Lately, there have been a number of corporate bond sales, with a few issues oversubscribed.
Normally, the bank that is handling the sales for the issuers will inform its clients in the morning and the applications close at about 3pm.
For corporate bonds issued by a renowned company, the bank clients will have to apply for more lots in order to have a chance of getting just one lot.
As the application progresses in the day, the book runner will know the size of applications and clients are expected to put in more lots.
This artificially bumps up the subscription size, creating a bubble, as cash is paid only upon successful allocation.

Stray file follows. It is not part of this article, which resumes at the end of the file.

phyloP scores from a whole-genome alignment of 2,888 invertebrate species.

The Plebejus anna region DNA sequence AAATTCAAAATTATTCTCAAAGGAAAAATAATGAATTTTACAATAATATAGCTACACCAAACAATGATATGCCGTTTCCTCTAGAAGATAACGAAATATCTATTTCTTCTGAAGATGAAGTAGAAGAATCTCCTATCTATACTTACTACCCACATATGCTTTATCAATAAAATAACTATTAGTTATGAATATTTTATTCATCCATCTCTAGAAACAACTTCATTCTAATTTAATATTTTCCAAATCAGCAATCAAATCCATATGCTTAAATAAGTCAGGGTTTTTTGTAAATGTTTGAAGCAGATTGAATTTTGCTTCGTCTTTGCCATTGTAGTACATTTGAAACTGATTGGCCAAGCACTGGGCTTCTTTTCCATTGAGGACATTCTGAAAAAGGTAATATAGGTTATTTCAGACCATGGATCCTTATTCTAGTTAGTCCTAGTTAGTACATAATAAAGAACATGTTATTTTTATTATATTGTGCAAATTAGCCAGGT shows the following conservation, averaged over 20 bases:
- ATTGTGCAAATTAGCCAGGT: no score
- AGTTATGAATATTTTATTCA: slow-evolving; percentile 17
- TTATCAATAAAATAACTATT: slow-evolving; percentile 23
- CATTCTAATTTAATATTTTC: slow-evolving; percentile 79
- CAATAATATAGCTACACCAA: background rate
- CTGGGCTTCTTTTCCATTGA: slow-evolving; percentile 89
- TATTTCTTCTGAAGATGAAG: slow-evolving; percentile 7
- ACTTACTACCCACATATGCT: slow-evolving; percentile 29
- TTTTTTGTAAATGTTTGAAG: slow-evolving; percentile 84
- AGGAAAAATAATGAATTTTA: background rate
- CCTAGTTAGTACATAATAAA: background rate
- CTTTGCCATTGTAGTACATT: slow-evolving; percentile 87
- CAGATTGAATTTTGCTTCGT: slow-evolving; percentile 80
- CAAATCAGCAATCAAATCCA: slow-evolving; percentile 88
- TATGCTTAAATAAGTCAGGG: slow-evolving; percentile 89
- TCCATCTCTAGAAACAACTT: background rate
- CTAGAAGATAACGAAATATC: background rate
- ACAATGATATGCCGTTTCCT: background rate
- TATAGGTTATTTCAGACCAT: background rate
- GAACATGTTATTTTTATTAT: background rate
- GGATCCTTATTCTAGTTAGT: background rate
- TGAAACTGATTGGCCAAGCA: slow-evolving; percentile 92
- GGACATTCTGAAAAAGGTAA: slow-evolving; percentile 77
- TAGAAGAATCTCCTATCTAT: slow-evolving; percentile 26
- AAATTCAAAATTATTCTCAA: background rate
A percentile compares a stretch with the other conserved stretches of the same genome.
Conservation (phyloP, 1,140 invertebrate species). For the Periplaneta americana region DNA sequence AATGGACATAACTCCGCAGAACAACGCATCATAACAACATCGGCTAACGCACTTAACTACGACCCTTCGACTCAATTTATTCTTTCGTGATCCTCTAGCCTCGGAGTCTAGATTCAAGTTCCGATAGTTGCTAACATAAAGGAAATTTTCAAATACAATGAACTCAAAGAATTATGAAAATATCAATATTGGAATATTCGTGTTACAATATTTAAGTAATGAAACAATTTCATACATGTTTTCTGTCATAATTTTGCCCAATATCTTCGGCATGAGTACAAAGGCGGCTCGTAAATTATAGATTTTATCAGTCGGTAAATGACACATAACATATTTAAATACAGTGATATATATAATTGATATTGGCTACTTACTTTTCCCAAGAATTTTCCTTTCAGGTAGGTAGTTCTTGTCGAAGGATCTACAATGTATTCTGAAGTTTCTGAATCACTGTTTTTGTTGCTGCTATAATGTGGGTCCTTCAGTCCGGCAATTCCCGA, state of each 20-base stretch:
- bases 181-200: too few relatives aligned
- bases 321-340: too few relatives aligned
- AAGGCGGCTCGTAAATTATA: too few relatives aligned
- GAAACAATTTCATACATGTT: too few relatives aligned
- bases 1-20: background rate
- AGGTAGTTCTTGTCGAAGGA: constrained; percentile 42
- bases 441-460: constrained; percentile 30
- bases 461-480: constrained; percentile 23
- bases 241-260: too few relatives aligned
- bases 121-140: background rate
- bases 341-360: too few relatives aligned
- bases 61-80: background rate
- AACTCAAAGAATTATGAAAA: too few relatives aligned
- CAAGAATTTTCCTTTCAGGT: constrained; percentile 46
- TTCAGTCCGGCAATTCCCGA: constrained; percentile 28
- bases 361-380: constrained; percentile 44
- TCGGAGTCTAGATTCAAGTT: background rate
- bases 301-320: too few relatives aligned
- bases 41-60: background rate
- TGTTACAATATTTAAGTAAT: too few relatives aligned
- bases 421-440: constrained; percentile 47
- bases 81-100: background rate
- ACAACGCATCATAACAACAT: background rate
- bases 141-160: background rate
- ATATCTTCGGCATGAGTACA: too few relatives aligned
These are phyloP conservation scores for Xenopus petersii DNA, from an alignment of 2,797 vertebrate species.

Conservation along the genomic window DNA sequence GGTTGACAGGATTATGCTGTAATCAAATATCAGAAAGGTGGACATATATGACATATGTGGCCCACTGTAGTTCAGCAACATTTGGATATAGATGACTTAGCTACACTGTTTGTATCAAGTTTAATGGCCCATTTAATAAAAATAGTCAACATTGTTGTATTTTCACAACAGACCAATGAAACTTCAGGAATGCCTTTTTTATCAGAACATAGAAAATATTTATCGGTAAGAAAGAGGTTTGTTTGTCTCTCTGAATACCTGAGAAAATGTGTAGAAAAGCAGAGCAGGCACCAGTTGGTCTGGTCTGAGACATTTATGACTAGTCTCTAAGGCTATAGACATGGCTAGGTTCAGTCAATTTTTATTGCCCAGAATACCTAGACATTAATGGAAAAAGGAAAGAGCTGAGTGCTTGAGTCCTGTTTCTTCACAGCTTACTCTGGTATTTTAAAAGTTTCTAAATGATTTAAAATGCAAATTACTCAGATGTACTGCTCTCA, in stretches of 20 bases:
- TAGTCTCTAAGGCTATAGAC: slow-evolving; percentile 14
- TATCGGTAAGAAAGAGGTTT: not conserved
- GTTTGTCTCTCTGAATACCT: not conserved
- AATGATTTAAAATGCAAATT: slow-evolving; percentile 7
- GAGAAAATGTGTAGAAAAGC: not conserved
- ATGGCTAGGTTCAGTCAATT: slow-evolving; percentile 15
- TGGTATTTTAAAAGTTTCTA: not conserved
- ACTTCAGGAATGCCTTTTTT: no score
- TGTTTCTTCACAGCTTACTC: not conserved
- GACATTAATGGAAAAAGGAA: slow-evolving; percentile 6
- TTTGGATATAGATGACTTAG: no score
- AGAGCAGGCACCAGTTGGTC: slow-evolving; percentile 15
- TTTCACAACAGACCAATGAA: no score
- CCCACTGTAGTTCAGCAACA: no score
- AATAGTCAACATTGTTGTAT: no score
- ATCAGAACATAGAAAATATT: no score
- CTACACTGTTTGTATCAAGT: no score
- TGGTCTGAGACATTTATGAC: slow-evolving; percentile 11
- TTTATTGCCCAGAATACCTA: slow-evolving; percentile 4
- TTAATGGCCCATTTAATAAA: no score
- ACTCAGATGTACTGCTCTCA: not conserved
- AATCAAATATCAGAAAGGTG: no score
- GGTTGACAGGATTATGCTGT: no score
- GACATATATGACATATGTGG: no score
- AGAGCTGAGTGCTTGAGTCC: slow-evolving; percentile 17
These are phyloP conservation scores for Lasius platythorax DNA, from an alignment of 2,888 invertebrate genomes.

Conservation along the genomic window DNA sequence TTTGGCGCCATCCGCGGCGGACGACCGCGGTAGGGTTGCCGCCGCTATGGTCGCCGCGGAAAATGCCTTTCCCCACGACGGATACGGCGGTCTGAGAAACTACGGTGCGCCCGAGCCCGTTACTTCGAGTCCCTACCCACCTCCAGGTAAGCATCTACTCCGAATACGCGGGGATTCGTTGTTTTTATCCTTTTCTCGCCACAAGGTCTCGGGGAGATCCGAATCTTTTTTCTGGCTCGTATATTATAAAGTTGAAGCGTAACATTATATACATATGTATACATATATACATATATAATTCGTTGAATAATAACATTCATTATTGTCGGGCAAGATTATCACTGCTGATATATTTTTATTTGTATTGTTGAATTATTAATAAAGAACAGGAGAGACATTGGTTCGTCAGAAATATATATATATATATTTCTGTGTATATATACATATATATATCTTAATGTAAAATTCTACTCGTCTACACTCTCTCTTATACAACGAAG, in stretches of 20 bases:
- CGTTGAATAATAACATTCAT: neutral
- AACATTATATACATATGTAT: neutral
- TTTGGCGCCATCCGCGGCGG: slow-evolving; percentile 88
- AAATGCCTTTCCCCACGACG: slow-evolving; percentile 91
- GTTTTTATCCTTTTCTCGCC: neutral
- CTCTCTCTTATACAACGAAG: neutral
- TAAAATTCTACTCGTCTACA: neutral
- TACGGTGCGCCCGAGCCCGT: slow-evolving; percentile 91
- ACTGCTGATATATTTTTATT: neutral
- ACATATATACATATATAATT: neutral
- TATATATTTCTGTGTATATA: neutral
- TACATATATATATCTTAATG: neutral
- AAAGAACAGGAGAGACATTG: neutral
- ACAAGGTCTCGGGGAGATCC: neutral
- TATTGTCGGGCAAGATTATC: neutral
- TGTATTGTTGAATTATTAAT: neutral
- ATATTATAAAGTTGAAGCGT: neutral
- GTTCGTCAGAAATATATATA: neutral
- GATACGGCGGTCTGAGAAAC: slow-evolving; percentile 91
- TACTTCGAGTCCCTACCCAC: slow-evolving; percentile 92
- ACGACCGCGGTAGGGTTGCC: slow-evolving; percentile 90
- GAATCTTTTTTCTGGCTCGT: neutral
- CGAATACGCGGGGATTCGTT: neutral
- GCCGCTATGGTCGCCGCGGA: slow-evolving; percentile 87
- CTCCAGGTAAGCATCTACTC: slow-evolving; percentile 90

For instance, the StarHub bond issued recently had an order book of $1.7 billion for a deal size of $200 million.
The bank had advised me to put in five lots, with each of them costing $250,000. Even then, I was not allocated any. The bank told me the minimum number of lots clients have to put in was eight.
The whole process is not open and transparent. It would have been fairer if the bank follows the same allocation process as a share initial public offering (IPO).
In a share IPO, those who apply must have the cash in their banks. Allocation is based on the number of lots applied for and in a certain ratio.
In this way, clients who are given the allotment will be able to honour the payments.
With the current bond allocation, there is a risk of an applicant getting stuck with a few lots if there is a last-minute pullout from bond applicants.
Goh Geok Huat